Before the injection procedure begins, topical anesthesia is applied to the skin. Next, in order to prevent healthy nerve roots from being exposed to too much medication, the physician will use imaging technology such as fluoroscopy to guide the insertion of the needle and to confirm its correct placement in the epidural space. In addition, contrast dye is typically injected in order to observe where the medication will be administered and to ensure that it will be properly distributed throughout the targets areas. The administration of steroids and an anesthetic such as Lidocaine directly onto the nerves roots results in dramatic or complete pain relief. The steroid decreases inflammation, while the anesthetic disrupts pain signal transmission.
Kenalog in blood - Derby et al. "Size and aggregation of corticosteroids used for epidural injections"
When the disease is in its chronic form -as it usually happens after spine surgery or following the acute and subacute phase of radiculitis from disc herniation that had been undertreated with conservative therapy- neuroplasty (adhesiolysis) with Racz catheter is indicated.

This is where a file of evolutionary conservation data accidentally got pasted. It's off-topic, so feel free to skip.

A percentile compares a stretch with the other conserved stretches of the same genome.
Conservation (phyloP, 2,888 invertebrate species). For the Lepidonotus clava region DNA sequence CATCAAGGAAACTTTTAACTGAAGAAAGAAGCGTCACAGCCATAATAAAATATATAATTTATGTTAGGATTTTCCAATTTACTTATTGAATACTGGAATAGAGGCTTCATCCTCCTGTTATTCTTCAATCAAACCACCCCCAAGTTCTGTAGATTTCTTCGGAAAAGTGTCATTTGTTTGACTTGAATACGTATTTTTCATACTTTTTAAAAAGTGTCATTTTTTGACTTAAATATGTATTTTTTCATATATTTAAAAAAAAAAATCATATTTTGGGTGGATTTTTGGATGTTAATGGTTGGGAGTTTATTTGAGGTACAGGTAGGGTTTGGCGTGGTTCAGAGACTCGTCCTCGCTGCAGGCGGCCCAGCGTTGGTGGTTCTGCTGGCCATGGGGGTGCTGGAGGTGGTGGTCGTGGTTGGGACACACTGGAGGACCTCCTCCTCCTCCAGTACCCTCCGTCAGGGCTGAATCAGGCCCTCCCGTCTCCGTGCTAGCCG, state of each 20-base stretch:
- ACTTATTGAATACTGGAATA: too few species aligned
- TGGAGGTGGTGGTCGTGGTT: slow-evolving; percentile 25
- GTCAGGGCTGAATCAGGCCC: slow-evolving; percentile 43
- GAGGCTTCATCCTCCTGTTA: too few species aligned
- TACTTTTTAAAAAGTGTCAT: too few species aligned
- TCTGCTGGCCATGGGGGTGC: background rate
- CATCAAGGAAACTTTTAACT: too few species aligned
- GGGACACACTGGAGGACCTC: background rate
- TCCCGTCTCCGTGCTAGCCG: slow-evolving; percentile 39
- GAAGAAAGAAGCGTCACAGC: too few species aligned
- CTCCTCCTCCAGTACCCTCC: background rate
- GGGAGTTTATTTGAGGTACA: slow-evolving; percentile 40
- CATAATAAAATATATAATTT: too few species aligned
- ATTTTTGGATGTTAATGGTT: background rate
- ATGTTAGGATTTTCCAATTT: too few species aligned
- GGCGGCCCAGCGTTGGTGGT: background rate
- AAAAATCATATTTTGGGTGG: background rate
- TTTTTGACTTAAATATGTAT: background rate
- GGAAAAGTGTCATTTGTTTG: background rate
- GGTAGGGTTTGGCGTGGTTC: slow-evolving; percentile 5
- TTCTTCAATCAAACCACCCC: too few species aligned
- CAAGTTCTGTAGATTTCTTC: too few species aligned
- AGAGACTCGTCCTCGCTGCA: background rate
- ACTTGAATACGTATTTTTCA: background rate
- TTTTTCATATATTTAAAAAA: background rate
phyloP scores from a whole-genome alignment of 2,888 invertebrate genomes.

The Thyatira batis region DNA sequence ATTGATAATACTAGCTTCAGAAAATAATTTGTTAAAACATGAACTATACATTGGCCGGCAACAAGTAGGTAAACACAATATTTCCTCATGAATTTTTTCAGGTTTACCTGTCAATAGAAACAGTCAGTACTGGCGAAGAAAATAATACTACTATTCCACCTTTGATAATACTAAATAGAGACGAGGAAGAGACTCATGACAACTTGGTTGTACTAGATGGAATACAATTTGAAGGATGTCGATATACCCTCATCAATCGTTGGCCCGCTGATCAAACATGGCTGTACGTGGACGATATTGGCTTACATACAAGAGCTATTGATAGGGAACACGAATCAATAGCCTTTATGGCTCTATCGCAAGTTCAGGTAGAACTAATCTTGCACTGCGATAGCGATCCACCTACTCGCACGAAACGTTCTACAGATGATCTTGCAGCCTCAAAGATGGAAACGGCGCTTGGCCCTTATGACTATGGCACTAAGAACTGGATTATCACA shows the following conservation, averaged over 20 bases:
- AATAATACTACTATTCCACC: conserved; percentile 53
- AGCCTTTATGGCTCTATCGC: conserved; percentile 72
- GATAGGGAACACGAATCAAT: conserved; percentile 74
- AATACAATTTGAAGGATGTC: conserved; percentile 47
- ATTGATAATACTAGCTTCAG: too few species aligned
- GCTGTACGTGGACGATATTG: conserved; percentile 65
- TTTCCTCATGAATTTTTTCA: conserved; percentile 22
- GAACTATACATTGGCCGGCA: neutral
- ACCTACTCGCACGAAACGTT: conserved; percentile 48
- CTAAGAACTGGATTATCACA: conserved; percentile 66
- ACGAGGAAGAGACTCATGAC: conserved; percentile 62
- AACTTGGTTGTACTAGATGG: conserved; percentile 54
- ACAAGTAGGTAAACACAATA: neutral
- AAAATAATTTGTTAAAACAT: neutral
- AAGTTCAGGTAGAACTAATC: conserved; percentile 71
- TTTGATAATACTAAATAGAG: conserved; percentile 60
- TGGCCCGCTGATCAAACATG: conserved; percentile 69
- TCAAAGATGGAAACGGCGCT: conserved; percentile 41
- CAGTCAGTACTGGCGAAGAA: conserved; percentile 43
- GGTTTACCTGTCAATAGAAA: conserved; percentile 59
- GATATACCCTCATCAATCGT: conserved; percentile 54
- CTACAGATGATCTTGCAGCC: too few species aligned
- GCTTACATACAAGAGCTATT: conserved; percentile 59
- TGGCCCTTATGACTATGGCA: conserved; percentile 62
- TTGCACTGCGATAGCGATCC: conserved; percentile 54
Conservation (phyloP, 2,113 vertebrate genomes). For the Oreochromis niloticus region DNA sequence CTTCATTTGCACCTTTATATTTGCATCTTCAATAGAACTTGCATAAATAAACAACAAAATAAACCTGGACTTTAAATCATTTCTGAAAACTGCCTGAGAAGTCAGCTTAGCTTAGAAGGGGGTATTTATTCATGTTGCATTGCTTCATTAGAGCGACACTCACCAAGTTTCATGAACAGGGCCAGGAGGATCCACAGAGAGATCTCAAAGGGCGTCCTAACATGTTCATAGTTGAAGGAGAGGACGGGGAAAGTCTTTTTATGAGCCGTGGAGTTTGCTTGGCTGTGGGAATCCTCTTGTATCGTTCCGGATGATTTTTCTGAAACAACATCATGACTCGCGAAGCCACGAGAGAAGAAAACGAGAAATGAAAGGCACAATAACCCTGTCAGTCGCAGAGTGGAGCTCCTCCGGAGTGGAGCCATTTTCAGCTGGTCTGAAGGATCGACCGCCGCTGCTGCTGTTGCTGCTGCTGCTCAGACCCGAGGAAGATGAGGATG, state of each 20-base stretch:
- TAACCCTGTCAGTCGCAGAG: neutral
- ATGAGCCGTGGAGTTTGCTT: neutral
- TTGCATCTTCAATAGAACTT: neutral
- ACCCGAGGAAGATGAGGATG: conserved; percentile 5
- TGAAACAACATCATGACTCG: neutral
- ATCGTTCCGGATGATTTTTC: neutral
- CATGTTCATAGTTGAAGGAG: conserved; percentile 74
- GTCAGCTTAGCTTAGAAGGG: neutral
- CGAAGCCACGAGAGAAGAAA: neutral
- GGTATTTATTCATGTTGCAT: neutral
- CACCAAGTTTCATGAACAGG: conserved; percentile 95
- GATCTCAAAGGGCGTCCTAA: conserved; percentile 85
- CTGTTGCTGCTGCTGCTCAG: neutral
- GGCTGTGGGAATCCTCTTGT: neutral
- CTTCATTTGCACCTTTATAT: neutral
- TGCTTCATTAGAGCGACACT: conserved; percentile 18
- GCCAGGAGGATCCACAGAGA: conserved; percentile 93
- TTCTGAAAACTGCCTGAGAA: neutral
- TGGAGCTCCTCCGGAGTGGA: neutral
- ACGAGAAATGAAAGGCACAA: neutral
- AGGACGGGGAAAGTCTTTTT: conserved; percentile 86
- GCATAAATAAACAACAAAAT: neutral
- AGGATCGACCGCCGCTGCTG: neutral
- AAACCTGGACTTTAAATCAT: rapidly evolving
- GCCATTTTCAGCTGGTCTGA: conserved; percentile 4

The American Society of Interventional Pain Physicians (ASIPP) published evidence-based guidelines for invasive techniques in the management of chronic spinal pain.
According to these guidelines, there is strong evidence indicating the efficacy of neuroplasty with corticosteroids in the short and long-term control of pain in refractory radiculopathy and neuropathic spinal pain.